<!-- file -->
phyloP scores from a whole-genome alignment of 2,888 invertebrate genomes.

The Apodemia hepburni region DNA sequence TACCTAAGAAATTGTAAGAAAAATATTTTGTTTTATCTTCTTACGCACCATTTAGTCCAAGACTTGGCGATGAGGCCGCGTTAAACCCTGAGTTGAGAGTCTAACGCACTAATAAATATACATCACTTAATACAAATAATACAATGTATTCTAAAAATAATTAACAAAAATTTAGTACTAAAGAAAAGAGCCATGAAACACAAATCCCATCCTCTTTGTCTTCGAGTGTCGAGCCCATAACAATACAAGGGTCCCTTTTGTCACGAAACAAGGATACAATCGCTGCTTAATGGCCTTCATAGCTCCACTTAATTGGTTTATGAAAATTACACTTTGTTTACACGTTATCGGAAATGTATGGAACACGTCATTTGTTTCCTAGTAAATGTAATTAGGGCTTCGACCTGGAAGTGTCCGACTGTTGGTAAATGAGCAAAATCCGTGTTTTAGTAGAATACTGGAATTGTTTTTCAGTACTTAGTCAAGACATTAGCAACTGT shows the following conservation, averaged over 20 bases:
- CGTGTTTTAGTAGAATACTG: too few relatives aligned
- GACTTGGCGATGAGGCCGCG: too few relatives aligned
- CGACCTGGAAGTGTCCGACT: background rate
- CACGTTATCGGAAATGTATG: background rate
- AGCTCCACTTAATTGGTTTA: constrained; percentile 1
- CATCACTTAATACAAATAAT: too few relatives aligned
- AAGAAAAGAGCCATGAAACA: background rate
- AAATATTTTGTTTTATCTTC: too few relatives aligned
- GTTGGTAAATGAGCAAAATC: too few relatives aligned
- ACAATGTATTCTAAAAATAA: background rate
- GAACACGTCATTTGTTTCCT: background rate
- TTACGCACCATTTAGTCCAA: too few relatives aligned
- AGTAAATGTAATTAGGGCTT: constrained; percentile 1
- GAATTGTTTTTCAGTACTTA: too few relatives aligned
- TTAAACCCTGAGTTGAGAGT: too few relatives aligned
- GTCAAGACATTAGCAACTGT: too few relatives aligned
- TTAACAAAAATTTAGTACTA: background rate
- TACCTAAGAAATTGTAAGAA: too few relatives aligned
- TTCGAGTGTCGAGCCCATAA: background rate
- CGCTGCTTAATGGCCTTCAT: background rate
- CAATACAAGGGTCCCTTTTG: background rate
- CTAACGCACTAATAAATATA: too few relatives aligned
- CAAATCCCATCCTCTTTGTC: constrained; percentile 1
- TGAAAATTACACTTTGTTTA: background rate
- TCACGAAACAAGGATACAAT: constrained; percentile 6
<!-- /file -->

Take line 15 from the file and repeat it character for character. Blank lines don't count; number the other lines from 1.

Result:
- AGTAAATGTAATTAGGGCTT: constrained; percentile 1